When I am talking to insurance agents about their markets needs and determining how I can help them, I find that very few of them have a current written marketing plan. Maybe 10%.
In my 45 years in the marketplace, I have determined that there really isn't anything an agent can provide that is more important. In addition to showing initiative and providing your own road-map plan for success, having a written plan is important to carriers and agency networks, as it educates them on how you are going to attract the kind of profitable business that they want to write.
Toward that end, a useful marketing plan does not have to be lengthy at all. Actually, I have seen one and two page plans that are perfectly acceptable since they effectively define the path.
A "good plan" is one that does the following:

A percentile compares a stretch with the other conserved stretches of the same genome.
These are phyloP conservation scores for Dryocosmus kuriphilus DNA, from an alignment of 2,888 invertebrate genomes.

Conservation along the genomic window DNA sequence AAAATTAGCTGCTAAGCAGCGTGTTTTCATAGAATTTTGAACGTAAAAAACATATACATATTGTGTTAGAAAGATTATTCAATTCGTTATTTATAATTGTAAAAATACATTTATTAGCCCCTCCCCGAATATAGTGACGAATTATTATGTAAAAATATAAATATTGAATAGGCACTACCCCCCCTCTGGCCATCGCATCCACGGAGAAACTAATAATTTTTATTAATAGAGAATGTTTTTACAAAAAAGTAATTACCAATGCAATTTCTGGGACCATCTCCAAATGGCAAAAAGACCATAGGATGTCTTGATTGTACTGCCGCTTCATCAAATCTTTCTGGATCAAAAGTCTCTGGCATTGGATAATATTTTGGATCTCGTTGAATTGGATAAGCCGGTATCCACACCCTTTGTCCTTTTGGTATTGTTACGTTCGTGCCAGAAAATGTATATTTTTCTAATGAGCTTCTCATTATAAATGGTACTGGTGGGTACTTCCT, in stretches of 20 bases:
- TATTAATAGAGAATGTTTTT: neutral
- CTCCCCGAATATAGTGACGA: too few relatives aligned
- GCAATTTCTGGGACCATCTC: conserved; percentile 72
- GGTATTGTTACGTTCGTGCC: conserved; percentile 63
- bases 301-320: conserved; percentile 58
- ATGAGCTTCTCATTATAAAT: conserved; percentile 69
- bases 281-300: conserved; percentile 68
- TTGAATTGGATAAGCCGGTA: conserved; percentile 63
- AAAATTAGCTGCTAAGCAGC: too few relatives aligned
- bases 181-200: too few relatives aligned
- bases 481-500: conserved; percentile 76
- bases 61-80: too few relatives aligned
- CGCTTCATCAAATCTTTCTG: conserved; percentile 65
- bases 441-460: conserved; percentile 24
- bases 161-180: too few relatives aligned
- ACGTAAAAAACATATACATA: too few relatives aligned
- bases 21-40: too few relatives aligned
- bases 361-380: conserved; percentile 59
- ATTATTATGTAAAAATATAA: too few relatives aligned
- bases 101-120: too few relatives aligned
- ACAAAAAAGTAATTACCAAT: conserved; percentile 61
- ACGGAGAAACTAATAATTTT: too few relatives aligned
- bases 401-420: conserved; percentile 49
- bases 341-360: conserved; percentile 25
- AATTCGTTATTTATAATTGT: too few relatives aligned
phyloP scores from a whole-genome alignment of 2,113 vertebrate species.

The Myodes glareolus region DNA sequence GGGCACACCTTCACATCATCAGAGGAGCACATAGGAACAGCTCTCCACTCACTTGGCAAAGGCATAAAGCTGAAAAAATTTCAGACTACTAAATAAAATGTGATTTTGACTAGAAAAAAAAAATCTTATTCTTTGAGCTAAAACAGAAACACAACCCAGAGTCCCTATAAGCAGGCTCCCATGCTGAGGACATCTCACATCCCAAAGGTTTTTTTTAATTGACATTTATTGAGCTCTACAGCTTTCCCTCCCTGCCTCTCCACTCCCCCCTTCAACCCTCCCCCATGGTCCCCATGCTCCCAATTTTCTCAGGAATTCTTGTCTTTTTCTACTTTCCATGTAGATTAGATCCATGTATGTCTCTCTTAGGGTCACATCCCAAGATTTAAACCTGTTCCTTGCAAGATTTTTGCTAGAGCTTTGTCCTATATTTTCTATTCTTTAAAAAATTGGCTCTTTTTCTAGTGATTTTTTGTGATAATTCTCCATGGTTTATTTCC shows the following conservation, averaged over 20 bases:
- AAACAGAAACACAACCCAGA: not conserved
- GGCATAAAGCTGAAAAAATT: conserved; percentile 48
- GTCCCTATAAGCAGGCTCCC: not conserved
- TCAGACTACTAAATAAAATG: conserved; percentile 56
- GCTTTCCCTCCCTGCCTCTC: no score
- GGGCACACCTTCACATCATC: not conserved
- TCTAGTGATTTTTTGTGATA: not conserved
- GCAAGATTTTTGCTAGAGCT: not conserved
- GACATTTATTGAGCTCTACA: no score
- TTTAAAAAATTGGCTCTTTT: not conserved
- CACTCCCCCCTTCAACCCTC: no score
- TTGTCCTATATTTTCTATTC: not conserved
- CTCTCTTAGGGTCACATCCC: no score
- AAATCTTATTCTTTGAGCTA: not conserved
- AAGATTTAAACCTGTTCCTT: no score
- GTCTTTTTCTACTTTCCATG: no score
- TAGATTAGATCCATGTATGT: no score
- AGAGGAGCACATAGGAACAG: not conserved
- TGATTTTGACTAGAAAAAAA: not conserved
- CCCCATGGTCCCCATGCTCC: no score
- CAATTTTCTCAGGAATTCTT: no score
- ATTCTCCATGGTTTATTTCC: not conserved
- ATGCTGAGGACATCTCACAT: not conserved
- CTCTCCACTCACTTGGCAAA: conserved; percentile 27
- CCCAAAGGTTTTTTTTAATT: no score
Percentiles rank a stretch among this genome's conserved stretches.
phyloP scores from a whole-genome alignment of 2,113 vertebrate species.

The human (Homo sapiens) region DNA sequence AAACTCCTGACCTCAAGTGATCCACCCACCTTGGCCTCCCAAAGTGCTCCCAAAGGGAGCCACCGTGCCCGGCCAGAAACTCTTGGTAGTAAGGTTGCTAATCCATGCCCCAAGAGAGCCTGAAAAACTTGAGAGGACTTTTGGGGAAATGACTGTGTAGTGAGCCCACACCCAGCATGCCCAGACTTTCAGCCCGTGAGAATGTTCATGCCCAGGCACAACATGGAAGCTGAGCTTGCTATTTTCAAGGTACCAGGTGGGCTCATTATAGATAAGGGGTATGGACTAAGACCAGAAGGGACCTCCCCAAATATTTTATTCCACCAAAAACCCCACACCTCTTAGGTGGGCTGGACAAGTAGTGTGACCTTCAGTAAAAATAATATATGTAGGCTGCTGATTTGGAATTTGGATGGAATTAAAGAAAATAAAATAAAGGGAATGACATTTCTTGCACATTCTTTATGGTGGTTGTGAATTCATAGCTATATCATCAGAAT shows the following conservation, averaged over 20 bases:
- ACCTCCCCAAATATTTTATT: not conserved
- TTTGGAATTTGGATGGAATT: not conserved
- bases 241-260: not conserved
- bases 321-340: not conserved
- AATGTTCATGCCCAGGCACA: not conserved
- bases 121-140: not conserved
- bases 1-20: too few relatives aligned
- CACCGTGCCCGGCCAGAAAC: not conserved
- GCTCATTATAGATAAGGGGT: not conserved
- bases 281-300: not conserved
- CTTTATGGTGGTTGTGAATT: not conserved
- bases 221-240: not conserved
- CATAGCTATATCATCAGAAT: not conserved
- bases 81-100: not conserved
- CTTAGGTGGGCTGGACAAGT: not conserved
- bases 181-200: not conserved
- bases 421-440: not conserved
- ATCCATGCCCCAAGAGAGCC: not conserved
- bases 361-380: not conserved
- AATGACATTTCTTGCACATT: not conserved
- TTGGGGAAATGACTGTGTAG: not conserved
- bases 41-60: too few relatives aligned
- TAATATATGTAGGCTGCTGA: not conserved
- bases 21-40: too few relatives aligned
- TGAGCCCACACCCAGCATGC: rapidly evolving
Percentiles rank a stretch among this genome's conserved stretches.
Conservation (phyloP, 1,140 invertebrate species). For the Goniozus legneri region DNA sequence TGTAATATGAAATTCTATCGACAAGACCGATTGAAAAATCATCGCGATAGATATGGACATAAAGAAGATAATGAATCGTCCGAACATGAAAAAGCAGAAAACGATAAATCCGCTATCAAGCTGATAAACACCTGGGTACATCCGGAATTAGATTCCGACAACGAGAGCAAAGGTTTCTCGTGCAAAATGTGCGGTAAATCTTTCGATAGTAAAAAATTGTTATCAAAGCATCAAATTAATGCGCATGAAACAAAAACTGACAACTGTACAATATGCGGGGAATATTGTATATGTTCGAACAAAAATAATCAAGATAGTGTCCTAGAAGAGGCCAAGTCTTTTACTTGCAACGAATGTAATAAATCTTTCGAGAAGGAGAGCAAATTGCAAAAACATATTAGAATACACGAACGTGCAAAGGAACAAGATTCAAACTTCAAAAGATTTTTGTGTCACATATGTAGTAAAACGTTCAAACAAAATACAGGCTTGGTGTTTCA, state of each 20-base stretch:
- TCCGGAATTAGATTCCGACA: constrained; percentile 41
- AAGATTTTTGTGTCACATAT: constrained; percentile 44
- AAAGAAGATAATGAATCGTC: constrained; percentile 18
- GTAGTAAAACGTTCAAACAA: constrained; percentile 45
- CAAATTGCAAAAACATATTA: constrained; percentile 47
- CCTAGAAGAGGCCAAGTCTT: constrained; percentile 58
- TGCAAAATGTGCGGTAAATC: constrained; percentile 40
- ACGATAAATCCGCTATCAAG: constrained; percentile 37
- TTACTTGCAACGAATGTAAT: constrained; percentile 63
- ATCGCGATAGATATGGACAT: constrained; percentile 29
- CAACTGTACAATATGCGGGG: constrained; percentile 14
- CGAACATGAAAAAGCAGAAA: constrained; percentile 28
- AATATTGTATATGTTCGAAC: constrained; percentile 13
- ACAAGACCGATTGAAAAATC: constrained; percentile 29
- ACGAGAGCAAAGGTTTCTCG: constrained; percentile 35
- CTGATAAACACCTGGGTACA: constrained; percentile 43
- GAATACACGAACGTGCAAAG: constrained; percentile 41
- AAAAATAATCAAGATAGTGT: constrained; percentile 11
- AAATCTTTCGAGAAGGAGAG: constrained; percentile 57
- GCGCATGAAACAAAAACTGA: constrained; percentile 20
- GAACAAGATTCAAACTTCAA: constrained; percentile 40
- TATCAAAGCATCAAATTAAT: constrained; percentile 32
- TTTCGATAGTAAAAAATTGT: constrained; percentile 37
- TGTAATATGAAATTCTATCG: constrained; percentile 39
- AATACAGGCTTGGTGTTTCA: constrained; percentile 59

Always be prepared! (Who said that?) Before you talk to carriers about possibly accepting you to represent their respective companies, you must do your research about them. With the technology at-hand these days, there really is no excuse for not being knowledgeable about each carrier's history, news, current published plans and at least a little bit about everything in-between. It helps you "stand-out" from the competition. You can also talk to other agents who already represent them. Among your other preparation strategies, you need to show initiative in the form of interest in them as potential business partners.